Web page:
Tag Archives: Caoilfhionn Dunne

“Suzy Storck” from the Gate Theatre

It’s never comfortable to fall back on critical clichés, especially when a show is kindly offered during current circumstances, but one is applicable to this production. Although its merits are clear, Magali Mougel’s play, rendered into English by Chris Campbell, is surely lost in translation.

As the titular character struggles with her claustrophobic life – and three children she never wanted to have – there’s a strong tension between post-natal depression and, well, depression full stop. Such a bold look at the expectations and “obligations” women face is bracing. The outcome is not for the faint of heart. And, if the plot is simple, the play’s structure enlivens it enough.

The title role provides a strong part for Caoilfhionn Dunne, who grabs it for its considerable worth and doesn’t allow excuses for her character’s actions. While the role of her husband is less well written, Jonah Russell makes him intriguing. Director Jean-Pierre Baro has clearly worked hard on the scenes of the couple together and these provide highlights.

It’s with two accompanying characters that cracks start to show. Kate Duchêne gets the chance to shine when she performs as Suzy’s infuriated and vicious mother, Madame Storck. But when Duchêne also narrates, and is joined in this task by Theo Solomon, the play’s style starts to grate. Although both Duchêne and Solomon have a strong stage presence, it isn’t clear what these roles add.

Baro’s production has atmosphere (aided by some strong lighting design from Christopher Nairne) and there’s a great moment where the audience helps clear up kids’ toys. But Mougel’s obsession with routine, reflected in quantifying action and an interesting take on muscle memory, leads to too much repetition. The only scene with any humour is of a job interview (another small role that Duchêne does well with), and the constant use of the characters’ full names seems a puzzling affectation. The strange staccato delivery of some lines, presumably also linked to an obsession with repetition, is arresting but again overused and effortful. Suzie Storck ends up intense but also, painfully, self-conscious.

Until 30 June 2020


“Our Country’s Good” at the National Theatre

An undisputed modern classic, Timberlake Wertenbaker’s play explores politics, power and the potential of theatre. Its setting is an 18th-century Australian penal colony, its performers, newly arrived convicts who stage a play. It is a text to spend time with and Nadia Fall’s revival presents the ideas with great clarity. But it should also be a work that entertains and invigorates, and, here, this production lacks consistency.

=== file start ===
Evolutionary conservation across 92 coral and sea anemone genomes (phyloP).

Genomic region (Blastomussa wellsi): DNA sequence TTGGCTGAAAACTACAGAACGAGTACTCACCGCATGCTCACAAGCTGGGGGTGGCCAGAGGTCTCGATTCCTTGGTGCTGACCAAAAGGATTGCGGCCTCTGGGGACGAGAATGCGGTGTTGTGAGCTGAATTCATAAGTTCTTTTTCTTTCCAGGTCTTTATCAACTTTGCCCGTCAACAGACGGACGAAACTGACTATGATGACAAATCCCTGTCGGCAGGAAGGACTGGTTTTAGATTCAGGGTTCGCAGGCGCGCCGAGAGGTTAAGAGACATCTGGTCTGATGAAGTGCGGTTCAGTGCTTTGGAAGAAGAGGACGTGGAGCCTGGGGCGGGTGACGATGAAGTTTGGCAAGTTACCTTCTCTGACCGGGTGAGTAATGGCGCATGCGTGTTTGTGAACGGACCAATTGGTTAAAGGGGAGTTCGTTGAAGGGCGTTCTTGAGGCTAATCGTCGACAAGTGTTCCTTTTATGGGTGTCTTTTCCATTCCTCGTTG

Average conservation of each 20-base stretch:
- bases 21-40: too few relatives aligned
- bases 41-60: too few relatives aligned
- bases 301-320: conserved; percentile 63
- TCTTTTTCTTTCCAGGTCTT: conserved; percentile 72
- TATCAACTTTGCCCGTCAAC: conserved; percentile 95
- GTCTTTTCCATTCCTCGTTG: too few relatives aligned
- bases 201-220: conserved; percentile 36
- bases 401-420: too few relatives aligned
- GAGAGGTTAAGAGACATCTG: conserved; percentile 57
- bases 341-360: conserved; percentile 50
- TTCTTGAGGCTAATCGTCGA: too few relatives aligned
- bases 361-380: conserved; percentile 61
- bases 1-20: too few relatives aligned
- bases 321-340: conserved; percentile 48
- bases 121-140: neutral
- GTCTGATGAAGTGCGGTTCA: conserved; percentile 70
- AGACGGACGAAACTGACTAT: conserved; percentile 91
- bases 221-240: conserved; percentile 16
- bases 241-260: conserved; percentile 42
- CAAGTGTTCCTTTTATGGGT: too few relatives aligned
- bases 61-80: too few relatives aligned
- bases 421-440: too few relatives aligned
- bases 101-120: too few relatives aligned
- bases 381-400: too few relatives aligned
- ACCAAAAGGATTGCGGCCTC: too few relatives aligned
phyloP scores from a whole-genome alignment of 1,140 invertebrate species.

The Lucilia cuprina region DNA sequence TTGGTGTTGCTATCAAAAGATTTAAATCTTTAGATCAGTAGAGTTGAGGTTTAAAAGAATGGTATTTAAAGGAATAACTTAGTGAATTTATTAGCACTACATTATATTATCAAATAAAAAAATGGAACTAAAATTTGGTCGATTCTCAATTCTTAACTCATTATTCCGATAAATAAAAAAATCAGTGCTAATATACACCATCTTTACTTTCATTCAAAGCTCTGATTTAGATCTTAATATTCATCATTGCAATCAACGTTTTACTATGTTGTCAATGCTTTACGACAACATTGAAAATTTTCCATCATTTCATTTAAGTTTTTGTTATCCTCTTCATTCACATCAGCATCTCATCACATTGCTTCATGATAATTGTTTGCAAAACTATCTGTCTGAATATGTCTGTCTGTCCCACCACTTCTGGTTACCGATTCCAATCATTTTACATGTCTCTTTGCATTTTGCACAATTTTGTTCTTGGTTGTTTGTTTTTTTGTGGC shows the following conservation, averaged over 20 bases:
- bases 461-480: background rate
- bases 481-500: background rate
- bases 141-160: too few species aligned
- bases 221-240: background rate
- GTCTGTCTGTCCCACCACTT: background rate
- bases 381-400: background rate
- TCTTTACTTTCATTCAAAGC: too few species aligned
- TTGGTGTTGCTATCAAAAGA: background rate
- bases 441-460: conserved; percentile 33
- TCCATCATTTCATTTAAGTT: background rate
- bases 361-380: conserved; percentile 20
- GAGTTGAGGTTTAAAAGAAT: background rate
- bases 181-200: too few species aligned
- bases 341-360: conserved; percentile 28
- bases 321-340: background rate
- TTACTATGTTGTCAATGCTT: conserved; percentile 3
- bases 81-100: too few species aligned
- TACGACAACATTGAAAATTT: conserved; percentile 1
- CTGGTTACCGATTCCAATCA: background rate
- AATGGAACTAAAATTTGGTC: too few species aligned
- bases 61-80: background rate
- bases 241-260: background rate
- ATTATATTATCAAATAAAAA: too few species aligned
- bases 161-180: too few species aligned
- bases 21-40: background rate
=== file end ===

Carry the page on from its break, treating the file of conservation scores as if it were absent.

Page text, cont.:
The show looks great, with Peter McKintosh’s design a mix of Aboriginal art and Anish Kapoor, creating a sense of heat and tension. But this show is a cold affair, distinctly lacking humour and failing to exploit the text’s many ironies. Fall’s pacing slows and rushes – possibly because so much music is introduced. Cerys Matthews, making her theatrical debut as a composer, creates a diverse soundscape with snatches of songs you never hear enough of to enjoy.

There are credible performances from the lead: Jason Hughes plays the soldier tasked with directing the convicts and Caoilfhionn Dunne is the prisoner who becomes his leading lady. It’s a shame there isn’t more sexual tension between their characters – an element missing throughout the show which could have added considerable drama.

Productions often have actors doubling up roles to perform as both guard and prisoner – Fall has a larger crew but the play doesn’t benefit from bigger numbers. Disappointingly, with some of the cast, there is a sense of fighting for attention that should have been checked. The actors that do stand out give the most generous and controlled performances: Ashley McGuire’s down-to-earth Dabby Bryant and Peter Forbes’ bullish Major.

The later acts are better; the violence in the colony is bravely depicted and that raises the stakes. But what might have countered this brutality – camaraderie between the players and what little joy their common humanity affords them – isn’t given its proper place. That the show goes on and the prisoners perform doesn’t leave us as elated as it should.

Until 1 October 2015


Photo by Simon Annand